# SGP4 TEME frame to J2000 conversion

I've got familiar with the SGP4 model. The problem which I faced is that, the results are in TEME frame.

How to convert the TEME to J2000?

Would be glad also, if you suggest a method in python or julia.

• OK, I give up. What's the TEME frame? Googling didn't help.
– user7073
Mar 13, 2018 at 19:36
• Mar 13, 2018 at 19:38
• For the person posting a bounty. I believe "Revisiting Spacetrack Report #3: Rev 3" is what you're looking for: celestrak.org/publications/AIAA/2006-6753/… Jan 8, 2023 at 5:16

The problem is solved using the Skyfield and Astropy packages in python.

import skyfield.sgp4lib as sgp4lib
from astropy import coordinates as coord, units as u
from astropy.time import Time

# time- J2000 date
# p,v- vectors, result of SGP4 in TEME frame
date= datetime.datetime(2000, 1, 1, 12, 0) + datetime.timedelta(days=time - 2451545)

# Conversion from TEME to ITRS
p,v= sgp4lib.TEME_to_ITRF(time,np.asarray(p),np.asarray(v)*86400)
v=v/86400

# Conversion from ITRS to J2000
now = Time(date)
itrs = coord.ITRS(p[0]*u.km, p[1]*u.km, p[2]*u.km, v[0]*u.km/u.s, v[1]*u.km/u.s, v[2]*u.km/u.s, obstime=now)
gcrs = itrs.transform_to(coord.GCRS(obstime=now))
p,v=gcrs.cartesian.xyz.value,gcrs.velocity.d_xyz.value
• can you please explain the days=time - 2451545 part? I don't really understand what's happening here. Is time the datetime at which you want to convert from TEME to J2000? Is it supposed to be expressed in days? Jul 16, 2019 at 15:38
• Hi the python code that is shown above using skyfield and astropy does not work because I guess it has been written in a previous version of python. Since I am totally greenhorn on python I need some help. How must this code be modified in order to be able to use it correctly with python 3.9.2. I posted the code again here bellow, because I tried already to get it run, and I think there where some bugs present in the original code (time must be Time and import datetime was missing) Thank you very much! PS: I am still not able to write comments, so I put my questions into answers, unfortunately Apr 18, 2021 at 16:31
• ...... Sacha Here's the code: pastebin.com/4e87Qj94 Apr 18, 2021 at 16:31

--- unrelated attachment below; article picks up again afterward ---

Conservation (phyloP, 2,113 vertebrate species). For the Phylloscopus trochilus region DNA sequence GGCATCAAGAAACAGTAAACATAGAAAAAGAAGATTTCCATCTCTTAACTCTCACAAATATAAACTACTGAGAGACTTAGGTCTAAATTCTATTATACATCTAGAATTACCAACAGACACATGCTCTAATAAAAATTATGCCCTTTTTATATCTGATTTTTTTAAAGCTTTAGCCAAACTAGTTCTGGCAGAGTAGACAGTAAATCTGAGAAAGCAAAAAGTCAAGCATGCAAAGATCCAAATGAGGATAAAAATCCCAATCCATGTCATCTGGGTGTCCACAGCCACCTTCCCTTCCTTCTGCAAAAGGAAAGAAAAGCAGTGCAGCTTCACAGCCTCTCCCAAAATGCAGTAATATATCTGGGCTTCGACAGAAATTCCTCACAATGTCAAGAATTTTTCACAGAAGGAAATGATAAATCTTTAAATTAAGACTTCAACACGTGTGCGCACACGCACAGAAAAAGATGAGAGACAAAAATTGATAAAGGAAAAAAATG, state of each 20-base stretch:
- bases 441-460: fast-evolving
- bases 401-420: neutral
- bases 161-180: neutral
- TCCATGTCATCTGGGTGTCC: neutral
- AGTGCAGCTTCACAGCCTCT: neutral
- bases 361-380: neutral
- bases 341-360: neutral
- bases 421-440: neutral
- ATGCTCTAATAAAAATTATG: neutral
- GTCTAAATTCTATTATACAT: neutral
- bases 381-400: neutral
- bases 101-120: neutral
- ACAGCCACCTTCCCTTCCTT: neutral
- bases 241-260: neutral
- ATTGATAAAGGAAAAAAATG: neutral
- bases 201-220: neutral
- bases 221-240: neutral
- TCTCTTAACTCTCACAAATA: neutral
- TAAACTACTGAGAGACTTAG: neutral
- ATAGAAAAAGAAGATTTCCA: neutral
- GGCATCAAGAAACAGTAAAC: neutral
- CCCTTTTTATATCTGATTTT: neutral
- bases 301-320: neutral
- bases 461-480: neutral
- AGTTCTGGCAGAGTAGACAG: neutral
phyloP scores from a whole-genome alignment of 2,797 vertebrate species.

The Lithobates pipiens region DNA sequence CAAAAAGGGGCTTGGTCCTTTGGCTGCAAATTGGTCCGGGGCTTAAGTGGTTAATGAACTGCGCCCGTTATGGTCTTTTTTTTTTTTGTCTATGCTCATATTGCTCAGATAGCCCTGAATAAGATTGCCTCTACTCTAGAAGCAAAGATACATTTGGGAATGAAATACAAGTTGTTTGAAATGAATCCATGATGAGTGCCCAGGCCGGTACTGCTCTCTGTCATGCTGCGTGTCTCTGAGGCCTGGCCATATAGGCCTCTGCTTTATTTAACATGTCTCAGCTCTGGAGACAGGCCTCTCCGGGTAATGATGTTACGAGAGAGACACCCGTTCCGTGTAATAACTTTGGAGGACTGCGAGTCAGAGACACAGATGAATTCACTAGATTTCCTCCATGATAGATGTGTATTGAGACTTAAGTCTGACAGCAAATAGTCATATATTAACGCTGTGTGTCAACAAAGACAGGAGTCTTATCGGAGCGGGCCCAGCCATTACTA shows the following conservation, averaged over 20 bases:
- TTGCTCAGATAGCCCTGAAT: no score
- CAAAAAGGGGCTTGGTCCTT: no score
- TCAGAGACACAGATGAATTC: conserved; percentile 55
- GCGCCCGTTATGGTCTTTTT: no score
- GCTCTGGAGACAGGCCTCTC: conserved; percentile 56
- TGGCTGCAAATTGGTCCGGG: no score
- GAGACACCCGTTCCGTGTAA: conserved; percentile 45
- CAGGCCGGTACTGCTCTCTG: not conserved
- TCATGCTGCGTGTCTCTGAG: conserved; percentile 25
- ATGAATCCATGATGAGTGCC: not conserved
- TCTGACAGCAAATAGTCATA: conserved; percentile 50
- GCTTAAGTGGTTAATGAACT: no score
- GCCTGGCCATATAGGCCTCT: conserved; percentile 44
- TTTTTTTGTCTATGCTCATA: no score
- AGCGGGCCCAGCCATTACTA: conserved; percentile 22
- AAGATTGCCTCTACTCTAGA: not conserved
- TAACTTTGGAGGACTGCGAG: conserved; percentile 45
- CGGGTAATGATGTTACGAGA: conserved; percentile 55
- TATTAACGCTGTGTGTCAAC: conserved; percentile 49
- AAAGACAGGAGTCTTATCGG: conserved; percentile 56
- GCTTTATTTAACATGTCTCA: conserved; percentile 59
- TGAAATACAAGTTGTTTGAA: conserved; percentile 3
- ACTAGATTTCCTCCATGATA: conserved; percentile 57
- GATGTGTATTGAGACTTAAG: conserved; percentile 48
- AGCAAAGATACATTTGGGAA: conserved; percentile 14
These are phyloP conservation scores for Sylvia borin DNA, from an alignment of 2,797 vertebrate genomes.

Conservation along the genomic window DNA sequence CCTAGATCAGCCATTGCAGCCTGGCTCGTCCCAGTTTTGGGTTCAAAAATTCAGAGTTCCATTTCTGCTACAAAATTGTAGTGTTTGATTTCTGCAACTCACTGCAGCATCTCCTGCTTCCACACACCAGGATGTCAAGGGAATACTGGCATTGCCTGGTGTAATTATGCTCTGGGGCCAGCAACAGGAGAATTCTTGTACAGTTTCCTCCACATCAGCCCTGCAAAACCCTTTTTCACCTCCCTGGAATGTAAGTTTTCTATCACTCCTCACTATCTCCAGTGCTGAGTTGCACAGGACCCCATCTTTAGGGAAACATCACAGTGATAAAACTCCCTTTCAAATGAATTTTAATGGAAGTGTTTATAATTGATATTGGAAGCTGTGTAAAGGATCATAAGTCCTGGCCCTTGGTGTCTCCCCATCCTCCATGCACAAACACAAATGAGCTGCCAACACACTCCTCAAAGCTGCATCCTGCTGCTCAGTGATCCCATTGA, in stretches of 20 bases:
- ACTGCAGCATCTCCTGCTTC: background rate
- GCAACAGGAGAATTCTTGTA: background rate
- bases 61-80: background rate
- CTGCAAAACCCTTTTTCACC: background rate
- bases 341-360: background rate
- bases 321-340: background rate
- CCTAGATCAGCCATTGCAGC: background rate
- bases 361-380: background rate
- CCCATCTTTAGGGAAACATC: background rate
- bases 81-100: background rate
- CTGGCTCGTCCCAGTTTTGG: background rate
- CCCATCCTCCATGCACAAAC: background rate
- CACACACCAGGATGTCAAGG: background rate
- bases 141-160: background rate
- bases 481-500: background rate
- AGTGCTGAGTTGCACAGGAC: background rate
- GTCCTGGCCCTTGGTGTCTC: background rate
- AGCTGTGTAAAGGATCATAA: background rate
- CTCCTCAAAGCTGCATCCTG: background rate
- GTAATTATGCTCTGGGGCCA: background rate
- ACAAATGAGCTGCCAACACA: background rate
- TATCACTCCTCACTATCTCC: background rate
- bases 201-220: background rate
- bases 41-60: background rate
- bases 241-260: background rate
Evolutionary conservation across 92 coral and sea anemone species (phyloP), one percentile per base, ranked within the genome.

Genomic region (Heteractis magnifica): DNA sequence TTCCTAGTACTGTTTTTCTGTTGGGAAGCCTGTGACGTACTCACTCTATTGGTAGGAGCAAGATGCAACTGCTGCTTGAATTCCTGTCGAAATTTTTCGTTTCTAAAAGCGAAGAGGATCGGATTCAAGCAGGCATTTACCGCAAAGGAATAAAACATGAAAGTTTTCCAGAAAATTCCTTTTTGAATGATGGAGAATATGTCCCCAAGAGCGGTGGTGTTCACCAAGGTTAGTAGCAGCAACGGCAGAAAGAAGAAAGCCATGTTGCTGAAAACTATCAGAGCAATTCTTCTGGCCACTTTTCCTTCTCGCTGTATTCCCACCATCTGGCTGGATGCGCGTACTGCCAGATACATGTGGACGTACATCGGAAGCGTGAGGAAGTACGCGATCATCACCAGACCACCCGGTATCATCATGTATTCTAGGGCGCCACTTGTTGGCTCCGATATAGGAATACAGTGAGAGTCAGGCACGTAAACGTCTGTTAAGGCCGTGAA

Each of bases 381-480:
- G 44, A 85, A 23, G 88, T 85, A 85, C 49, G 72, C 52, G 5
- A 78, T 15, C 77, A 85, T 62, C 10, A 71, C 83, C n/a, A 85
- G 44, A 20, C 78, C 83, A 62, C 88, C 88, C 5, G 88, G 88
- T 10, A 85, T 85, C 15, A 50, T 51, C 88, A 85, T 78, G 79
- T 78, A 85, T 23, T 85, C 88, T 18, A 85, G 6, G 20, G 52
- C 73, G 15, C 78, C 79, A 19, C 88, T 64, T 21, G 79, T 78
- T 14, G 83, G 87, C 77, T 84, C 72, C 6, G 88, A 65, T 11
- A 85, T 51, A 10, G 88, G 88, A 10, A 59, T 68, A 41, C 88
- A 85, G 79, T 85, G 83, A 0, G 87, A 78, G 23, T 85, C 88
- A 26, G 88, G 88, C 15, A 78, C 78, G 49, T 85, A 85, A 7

• @Raksha 2451545 is the Julian date of noon UTC 1 Jan 2000. That is close to the J2000 epoch, which is noon TT 1 Jan 2000. Jun 19, 2022 at 12:36
• @SachaTholl The code as posted is worthless. I do not understand why this is the accepted and somewhat highly upvoted answer. The variable time is used but never never defined. The imports are wrong. This wouldn't have worked in python 2.7, let alone python 3. Jun 19, 2022 at 12:40

I have published a julia package called SatelliteToolbox.jl that has all the conversions related to IAU-76/FK5 model (ITRF, MOD, TOD, GCRF, PEF, etc.) and now I also added the support for TEME. However, you need to use the master branch because it is not released yet.

To install the package from master, you can do this:

Pkg.checkout("SatelliteToolbox")

If you have a vector represented in TEME r_teme, you can convert it to J2000 using:

D_J2000_TEME = rTEMEtoGCRF(JD_TT)
r_j2000 = D_J2000_TEME*r_teme

where JD_TT is the Julian Day in Terrestrial Time. If you only have the Julian Day in UTC, you can use JD_TT = JD_UTCtoTT(JD_UTC).

This package also have a native implementation of SGP4 (without SDP4 bits yet). The computed vectors from the orbit propagator (position and velocity) are represented in TEME and can be converted to J2000 using the procedure above.

Notice that the definition of TEME in this package is the same as the one used by Vallado, since we do not have an "official" TEME definition. Moreover, all those transformations functions were heavily tested against the examples in the Vallado's book (as you can see in ./test/) folder.

# UPDATE

With the newest commit, it is even easier:

using SatelliteToolbox

# Julian day at 2018-Feb-12 15:35:22 UTC
JD_UTC = DatetoJD(2018,2,12,15,35,22)

# DCM that rotates the TEME frame of Date JD_UTC into J2000.
D_J2000_TEME = rECItoECI(TEME(), J2000(), JD_UTC)

# Quaternion that rotates the TEME frame of Date JD_UTC into J2000.
q_J2000_TEME = rECItoECI(Quaternion, TEME(), J2000(), JD_UTC)
• I do not think so, this was posted this year: asked 2 months ago May 26, 2018 at 23:20
• quite right @RonanArraesJardimChagas. American date format is confusing
– user20636
May 27, 2018 at 6:59

Tarlan is spot on with his answer but I wanted to tag along for those not using python or using some other software not being discussed here.

The general consensus is that converting directly between inertial frames gets messy and non-trivial. As a result it would be best to get TEME into a fixed/pseudo-fixed frame before converting it to your inertial frame of choice.

This works not only for J2000, but for any frame. TEME to ECF coordinate transforms are fairly common, especially with telecom companies who want to know what sort of coverage their satellites will be providing. From there going to ECF to whatever inertial frame you are working in will be trivial if you understand the relationship between your fixed and inertial coordinate systems.

• A very late comment, but isn't the transformation from EC(E)F to another ECI frame non-trivial if factors like precession, nutation and polar motion are taken into account?
– jos
Apr 14, 2020 at 5:28
• @jos only if you're trying to do things over time (in a way, generating ephemerides) - if you're just doing it for a single instant, it's easier. Dec 15, 2023 at 0:09

How to convert the TEME to J2000? [using Python]

See: "astropysics/astropysics/coords/coordsys.py", which is from the Astrophysics package.